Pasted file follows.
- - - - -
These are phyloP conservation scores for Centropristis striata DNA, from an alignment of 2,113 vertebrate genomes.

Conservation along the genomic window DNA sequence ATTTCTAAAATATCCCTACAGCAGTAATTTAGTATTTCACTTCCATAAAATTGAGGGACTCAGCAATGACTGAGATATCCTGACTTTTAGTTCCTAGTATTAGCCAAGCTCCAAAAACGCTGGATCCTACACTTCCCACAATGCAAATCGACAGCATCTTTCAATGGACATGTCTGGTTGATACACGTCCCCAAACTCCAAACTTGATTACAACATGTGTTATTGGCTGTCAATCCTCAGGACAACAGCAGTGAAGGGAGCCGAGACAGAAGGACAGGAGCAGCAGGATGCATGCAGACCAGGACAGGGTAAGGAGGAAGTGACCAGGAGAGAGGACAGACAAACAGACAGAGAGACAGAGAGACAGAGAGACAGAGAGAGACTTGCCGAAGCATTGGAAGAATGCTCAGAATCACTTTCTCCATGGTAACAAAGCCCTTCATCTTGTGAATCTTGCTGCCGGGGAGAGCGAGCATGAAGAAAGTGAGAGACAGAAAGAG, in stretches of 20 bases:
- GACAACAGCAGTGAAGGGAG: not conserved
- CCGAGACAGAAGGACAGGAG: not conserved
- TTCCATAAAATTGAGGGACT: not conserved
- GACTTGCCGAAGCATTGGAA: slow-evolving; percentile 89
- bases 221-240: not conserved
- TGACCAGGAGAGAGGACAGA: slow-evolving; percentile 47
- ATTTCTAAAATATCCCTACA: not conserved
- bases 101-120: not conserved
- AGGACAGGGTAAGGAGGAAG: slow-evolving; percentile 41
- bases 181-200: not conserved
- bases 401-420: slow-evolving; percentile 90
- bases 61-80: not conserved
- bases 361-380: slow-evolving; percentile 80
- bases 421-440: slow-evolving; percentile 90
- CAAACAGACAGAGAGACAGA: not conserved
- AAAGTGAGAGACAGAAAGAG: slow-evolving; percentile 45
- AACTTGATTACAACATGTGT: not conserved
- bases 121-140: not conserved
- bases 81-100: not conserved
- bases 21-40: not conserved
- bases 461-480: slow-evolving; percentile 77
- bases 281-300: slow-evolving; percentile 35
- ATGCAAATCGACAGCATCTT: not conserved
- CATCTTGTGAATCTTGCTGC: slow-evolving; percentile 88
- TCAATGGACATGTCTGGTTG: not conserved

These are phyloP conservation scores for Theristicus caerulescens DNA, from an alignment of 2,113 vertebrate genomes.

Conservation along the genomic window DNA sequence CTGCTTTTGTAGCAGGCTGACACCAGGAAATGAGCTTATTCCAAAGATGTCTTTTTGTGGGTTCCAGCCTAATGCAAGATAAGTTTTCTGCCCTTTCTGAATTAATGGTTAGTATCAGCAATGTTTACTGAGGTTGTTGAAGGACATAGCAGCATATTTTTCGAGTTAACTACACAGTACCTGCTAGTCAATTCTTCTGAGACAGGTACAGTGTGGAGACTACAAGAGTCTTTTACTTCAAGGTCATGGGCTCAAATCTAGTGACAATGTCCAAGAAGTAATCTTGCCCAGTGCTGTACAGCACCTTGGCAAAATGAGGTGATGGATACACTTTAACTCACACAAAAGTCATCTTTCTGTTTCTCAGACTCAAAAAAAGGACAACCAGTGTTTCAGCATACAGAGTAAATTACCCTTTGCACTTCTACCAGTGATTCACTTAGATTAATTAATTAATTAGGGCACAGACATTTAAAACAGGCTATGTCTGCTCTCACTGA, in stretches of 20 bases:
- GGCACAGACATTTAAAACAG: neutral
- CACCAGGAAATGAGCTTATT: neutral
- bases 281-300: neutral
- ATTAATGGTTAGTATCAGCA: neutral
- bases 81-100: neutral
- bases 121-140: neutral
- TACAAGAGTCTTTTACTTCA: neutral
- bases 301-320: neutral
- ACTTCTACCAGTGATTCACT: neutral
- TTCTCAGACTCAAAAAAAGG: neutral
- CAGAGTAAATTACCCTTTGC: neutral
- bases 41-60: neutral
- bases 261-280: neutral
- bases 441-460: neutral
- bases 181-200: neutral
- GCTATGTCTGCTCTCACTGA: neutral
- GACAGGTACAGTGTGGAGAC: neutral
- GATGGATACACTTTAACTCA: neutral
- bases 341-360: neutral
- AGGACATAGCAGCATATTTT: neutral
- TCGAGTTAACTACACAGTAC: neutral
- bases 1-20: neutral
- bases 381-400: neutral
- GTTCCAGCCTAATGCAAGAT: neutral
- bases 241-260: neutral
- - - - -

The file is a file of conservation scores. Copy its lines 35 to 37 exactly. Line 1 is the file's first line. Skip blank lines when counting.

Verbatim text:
- bases 121-140: neutral
- TACAAGAGTCTTTTACTTCA: neutral
- bases 301-320: neutral